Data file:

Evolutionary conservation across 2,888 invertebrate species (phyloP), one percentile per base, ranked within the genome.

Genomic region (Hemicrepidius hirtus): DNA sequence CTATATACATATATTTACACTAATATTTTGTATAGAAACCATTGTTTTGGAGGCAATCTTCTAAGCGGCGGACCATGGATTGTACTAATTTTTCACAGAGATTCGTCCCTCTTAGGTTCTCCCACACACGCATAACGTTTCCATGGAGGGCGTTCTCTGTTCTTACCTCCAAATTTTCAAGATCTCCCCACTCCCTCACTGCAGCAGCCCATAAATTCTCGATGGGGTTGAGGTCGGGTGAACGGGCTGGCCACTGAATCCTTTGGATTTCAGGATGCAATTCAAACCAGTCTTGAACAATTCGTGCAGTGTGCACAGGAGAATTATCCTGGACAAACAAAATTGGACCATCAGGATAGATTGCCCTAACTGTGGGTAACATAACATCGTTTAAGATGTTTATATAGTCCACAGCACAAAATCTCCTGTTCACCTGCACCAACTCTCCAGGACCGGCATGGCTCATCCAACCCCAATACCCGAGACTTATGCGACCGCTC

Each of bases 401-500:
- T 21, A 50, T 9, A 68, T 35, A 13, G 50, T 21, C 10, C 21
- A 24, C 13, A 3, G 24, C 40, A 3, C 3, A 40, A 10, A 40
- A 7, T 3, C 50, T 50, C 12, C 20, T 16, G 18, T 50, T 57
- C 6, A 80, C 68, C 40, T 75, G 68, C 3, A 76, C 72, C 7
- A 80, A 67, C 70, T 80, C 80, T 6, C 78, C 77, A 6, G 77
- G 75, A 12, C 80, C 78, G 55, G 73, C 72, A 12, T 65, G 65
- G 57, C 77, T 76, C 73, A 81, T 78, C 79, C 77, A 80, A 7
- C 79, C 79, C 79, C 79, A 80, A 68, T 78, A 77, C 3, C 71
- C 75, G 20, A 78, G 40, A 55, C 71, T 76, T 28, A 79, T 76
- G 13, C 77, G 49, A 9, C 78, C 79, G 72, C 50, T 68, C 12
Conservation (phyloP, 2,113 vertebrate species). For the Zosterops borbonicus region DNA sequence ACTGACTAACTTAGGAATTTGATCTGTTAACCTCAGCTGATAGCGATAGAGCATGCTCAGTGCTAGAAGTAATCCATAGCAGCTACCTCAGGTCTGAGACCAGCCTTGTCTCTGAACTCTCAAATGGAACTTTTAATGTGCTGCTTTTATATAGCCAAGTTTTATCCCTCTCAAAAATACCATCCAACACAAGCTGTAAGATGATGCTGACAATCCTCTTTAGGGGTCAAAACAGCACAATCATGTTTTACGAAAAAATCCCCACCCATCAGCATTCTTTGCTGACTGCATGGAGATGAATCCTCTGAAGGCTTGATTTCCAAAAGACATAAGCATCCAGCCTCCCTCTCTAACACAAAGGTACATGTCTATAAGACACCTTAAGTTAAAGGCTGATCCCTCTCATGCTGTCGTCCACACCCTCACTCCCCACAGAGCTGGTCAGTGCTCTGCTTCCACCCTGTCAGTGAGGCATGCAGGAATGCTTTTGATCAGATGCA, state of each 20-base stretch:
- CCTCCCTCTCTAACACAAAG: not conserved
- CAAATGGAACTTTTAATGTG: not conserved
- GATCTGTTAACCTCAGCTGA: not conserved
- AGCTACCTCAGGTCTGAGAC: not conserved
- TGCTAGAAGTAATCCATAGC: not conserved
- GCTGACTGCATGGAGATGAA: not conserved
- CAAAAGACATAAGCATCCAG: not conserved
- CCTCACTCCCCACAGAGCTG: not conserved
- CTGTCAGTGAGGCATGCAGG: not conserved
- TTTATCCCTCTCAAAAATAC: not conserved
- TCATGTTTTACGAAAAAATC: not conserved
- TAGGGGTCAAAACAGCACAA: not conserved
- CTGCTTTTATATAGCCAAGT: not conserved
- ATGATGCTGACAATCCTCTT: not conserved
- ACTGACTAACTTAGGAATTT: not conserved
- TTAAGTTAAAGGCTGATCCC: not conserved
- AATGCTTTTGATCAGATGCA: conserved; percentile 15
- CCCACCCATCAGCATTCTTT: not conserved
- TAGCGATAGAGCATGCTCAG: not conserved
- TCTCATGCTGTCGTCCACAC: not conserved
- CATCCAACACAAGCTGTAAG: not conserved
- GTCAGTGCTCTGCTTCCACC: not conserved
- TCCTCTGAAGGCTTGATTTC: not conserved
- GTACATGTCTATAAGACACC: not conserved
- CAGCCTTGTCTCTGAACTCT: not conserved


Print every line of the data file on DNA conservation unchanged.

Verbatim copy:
Evolutionary conservation across 2,888 invertebrate species (phyloP), one percentile per base, ranked within the genome.

Genomic region (Hemicrepidius hirtus): DNA sequence CTATATACATATATTTACACTAATATTTTGTATAGAAACCATTGTTTTGGAGGCAATCTTCTAAGCGGCGGACCATGGATTGTACTAATTTTTCACAGAGATTCGTCCCTCTTAGGTTCTCCCACACACGCATAACGTTTCCATGGAGGGCGTTCTCTGTTCTTACCTCCAAATTTTCAAGATCTCCCCACTCCCTCACTGCAGCAGCCCATAAATTCTCGATGGGGTTGAGGTCGGGTGAACGGGCTGGCCACTGAATCCTTTGGATTTCAGGATGCAATTCAAACCAGTCTTGAACAATTCGTGCAGTGTGCACAGGAGAATTATCCTGGACAAACAAAATTGGACCATCAGGATAGATTGCCCTAACTGTGGGTAACATAACATCGTTTAAGATGTTTATATAGTCCACAGCACAAAATCTCCTGTTCACCTGCACCAACTCTCCAGGACCGGCATGGCTCATCCAACCCCAATACCCGAGACTTATGCGACCGCTC

Each of bases 401-500:
- T 21, A 50, T 9, A 68, T 35, A 13, G 50, T 21, C 10, C 21
- A 24, C 13, A 3, G 24, C 40, A 3, C 3, A 40, A 10, A 40
- A 7, T 3, C 50, T 50, C 12, C 20, T 16, G 18, T 50, T 57
- C 6, A 80, C 68, C 40, T 75, G 68, C 3, A 76, C 72, C 7
- A 80, A 67, C 70, T 80, C 80, T 6, C 78, C 77, A 6, G 77
- G 75, A 12, C 80, C 78, G 55, G 73, C 72, A 12, T 65, G 65
- G 57, C 77, T 76, C 73, A 81, T 78, C 79, C 77, A 80, A 7
- C 79, C 79, C 79, C 79, A 80, A 68, T 78, A 77, C 3, C 71
- C 75, G 20, A 78, G 40, A 55, C 71, T 76, T 28, A 79, T 76
- G 13, C 77, G 49, A 9, C 78, C 79, G 72, C 50, T 68, C 12
Conservation (phyloP, 2,113 vertebrate species). For the Zosterops borbonicus region DNA sequence ACTGACTAACTTAGGAATTTGATCTGTTAACCTCAGCTGATAGCGATAGAGCATGCTCAGTGCTAGAAGTAATCCATAGCAGCTACCTCAGGTCTGAGACCAGCCTTGTCTCTGAACTCTCAAATGGAACTTTTAATGTGCTGCTTTTATATAGCCAAGTTTTATCCCTCTCAAAAATACCATCCAACACAAGCTGTAAGATGATGCTGACAATCCTCTTTAGGGGTCAAAACAGCACAATCATGTTTTACGAAAAAATCCCCACCCATCAGCATTCTTTGCTGACTGCATGGAGATGAATCCTCTGAAGGCTTGATTTCCAAAAGACATAAGCATCCAGCCTCCCTCTCTAACACAAAGGTACATGTCTATAAGACACCTTAAGTTAAAGGCTGATCCCTCTCATGCTGTCGTCCACACCCTCACTCCCCACAGAGCTGGTCAGTGCTCTGCTTCCACCCTGTCAGTGAGGCATGCAGGAATGCTTTTGATCAGATGCA, state of each 20-base stretch:
- CCTCCCTCTCTAACACAAAG: not conserved
- CAAATGGAACTTTTAATGTG: not conserved
- GATCTGTTAACCTCAGCTGA: not conserved
- AGCTACCTCAGGTCTGAGAC: not conserved
- TGCTAGAAGTAATCCATAGC: not conserved
- GCTGACTGCATGGAGATGAA: not conserved
- CAAAAGACATAAGCATCCAG: not conserved
- CCTCACTCCCCACAGAGCTG: not conserved
- CTGTCAGTGAGGCATGCAGG: not conserved
- TTTATCCCTCTCAAAAATAC: not conserved
- TCATGTTTTACGAAAAAATC: not conserved
- TAGGGGTCAAAACAGCACAA: not conserved
- CTGCTTTTATATAGCCAAGT: not conserved
- ATGATGCTGACAATCCTCTT: not conserved
- ACTGACTAACTTAGGAATTT: not conserved
- TTAAGTTAAAGGCTGATCCC: not conserved
- AATGCTTTTGATCAGATGCA: conserved; percentile 15
- CCCACCCATCAGCATTCTTT: not conserved
- TAGCGATAGAGCATGCTCAG: not conserved
- TCTCATGCTGTCGTCCACAC: not conserved
- CATCCAACACAAGCTGTAAG: not conserved
- GTCAGTGCTCTGCTTCCACC: not conserved
- TCCTCTGAAGGCTTGATTTC: not conserved
- GTACATGTCTATAAGACACC: not conserved
- CAGCCTTGTCTCTGAACTCT: not conserved